Facing straight-forward to the camera is a shot that few people can confidently pull off. It’s more flattering to slightly angle either your body, or for the photographer to change their own angle or position.”

“Holding props can also help, it suddenly takes away that awareness that you’re standing there not sure what to do with your hands! As soon as a client holds something (a bouquet, their partner’s hand, playing with their hair, leaning against a chair/ bannisters) it instantly appears to put them at more ease.

Most importantly, have a laugh. It should be fun for both photographer and you, and a completely positive experience.” Richard Wakefield

“Do you know what looks best on camera? Attitude. Confidence. Fierceness. Vulnerability. Sass. Comfort. Style. Anyone can express these human aspects, whatever their size. I try to unlock them in a person when shooting because what makes you interesting is your relationship with these things, not your dress size.

That being said, embrace your body shape. Each type has its strengths when it comes to photos. Use your body to its fullest. Maybe you can’t contort into the more avant garde shapes, but you can command a room, you can be powerful, you can wear those heels better than anyone else. So own it. Own what you CAN, try not to worry what society feeds you. Focus on being better than you, not anyone else.” Alex Charilaou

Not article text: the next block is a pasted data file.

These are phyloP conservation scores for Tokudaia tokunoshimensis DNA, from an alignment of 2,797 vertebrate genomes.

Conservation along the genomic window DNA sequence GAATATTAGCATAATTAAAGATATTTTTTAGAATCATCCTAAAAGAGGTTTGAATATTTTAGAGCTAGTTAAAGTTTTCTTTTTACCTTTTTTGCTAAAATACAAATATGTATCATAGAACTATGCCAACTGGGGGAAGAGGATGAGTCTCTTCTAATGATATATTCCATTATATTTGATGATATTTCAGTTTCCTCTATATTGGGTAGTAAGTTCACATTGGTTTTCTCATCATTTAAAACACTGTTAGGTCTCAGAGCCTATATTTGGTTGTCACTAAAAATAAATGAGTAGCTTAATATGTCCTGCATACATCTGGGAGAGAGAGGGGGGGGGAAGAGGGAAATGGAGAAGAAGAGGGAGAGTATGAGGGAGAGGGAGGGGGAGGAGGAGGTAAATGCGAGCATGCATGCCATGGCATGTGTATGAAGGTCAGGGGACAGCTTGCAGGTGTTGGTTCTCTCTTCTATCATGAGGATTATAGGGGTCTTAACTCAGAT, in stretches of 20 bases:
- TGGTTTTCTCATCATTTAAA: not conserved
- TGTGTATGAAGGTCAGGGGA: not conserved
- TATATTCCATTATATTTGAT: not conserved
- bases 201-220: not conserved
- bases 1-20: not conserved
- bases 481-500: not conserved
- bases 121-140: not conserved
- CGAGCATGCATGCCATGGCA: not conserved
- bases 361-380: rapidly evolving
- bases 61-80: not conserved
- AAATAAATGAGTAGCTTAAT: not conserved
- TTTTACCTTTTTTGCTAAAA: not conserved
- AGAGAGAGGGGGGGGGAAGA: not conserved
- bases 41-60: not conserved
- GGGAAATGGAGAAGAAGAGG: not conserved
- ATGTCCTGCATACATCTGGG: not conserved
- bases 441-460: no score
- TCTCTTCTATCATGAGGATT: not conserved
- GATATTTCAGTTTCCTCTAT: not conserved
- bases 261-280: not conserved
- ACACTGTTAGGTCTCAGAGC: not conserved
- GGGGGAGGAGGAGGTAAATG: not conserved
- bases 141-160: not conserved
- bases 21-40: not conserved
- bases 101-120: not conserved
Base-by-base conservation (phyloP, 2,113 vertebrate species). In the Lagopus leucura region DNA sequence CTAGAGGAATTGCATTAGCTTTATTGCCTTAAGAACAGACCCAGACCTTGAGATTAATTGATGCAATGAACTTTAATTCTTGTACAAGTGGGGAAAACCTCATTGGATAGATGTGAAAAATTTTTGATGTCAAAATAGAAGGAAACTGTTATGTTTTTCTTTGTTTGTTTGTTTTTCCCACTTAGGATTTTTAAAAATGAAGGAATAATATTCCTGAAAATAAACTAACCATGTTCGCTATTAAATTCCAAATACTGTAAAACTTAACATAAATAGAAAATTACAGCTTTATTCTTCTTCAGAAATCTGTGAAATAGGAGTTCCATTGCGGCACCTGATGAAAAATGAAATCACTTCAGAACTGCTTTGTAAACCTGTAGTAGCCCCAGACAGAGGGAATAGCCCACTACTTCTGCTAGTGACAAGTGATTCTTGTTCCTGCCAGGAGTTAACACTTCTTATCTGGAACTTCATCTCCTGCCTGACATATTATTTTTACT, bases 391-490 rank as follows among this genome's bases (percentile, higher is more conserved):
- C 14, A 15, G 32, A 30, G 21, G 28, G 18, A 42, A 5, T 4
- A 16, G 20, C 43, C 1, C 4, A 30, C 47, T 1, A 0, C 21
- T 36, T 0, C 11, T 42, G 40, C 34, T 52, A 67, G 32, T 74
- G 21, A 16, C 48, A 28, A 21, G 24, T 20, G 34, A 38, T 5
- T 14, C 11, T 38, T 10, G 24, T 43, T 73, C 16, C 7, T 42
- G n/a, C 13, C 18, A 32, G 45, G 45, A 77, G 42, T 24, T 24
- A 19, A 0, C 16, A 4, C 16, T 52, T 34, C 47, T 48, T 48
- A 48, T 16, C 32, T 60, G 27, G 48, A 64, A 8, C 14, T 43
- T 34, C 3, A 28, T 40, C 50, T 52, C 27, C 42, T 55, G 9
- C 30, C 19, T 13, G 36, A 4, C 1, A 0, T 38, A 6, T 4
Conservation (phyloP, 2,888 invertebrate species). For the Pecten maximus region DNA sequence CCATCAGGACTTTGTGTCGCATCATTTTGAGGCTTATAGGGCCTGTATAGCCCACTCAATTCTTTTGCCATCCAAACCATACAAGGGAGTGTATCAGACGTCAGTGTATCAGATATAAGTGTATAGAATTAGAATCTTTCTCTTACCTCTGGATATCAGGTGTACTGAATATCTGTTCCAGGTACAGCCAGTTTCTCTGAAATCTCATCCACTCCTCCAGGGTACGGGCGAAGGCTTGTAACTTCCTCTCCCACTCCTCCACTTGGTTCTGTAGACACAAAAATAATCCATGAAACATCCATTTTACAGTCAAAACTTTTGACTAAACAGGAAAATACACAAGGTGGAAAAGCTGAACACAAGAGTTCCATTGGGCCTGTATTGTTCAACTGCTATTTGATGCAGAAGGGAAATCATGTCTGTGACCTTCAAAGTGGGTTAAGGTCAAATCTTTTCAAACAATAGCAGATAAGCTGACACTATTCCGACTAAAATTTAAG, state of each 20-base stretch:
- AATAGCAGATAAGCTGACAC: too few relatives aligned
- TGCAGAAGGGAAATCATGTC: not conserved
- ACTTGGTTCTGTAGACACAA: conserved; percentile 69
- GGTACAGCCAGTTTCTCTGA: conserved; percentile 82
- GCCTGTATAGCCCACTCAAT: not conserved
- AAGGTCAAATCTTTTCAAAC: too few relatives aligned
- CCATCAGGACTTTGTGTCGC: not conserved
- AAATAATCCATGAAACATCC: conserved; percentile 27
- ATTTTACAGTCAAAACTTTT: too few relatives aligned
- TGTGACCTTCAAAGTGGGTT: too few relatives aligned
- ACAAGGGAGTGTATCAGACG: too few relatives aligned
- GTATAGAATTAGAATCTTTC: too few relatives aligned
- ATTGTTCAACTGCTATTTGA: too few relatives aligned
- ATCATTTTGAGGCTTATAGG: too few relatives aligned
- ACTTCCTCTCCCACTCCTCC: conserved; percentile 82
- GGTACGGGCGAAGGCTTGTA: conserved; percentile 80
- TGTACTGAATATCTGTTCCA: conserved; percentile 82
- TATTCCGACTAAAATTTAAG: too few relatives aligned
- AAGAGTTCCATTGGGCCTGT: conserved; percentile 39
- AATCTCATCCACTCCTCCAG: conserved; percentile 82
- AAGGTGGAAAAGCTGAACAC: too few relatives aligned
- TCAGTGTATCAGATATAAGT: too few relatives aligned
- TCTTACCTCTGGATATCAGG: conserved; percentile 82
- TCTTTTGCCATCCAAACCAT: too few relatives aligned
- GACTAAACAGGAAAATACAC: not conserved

“Confidence is the sexiest thing you can bring to a photo shoot, so one of the key pieces of advice I give to ALL of my clients is to wear clothing that makes you feel epic. If there’s ever an opportunity to be your authentic, uncensored self, this is it!

There’s no ‘one pose fits all’ secret formula BUT there is a power pose to suit EVERY body and it’s your photographer’s job to know them all and guide you into them effortlessly. On shoots, I’ll recreate the pose so you can copy my body positions in mirror image, taking the pressure off you to think of poses on the spot. I’ll remind you to point your toes for that extra couple of inches of leg length, to push your hip out more to accentuate those curves, and lots of other useful tips to help you achieve posing perfection.

I’m also the photographer that loves to capture those moments between power poses, because that’s when the real you will shine through. Those softer moments are OK, that little glance when you’re totally checking your new husband/ wife out. That natural laugh when I tell you to channel your inner Beyoncé.

Body hang ups are absolutely normal. Anything you want to look smaller, push back from the camera and use natural perspective to our advantage to balance out your figure. Any features you want to accentuate or make bigger, bring them closer to the camera and make sure you flaunt them!” Tigz Rice

About Georgina Horne

From corsets to curling tongs, workouts to wellness, pet rats to period talk, and dresses to dinner prep, plus size blogger and model Georgina Horne shares it all over on her blog She’s walked at London Fashion Week, been the legs of a hosiery brand, been flown to Milan for a blogger campaign, and has posted 583 photos of her bottom online.

This article originally appeared in issue 21 of Rock n Roll Bride magazine. You can purchase the latest copy here, or why not subscribe to never miss an issue.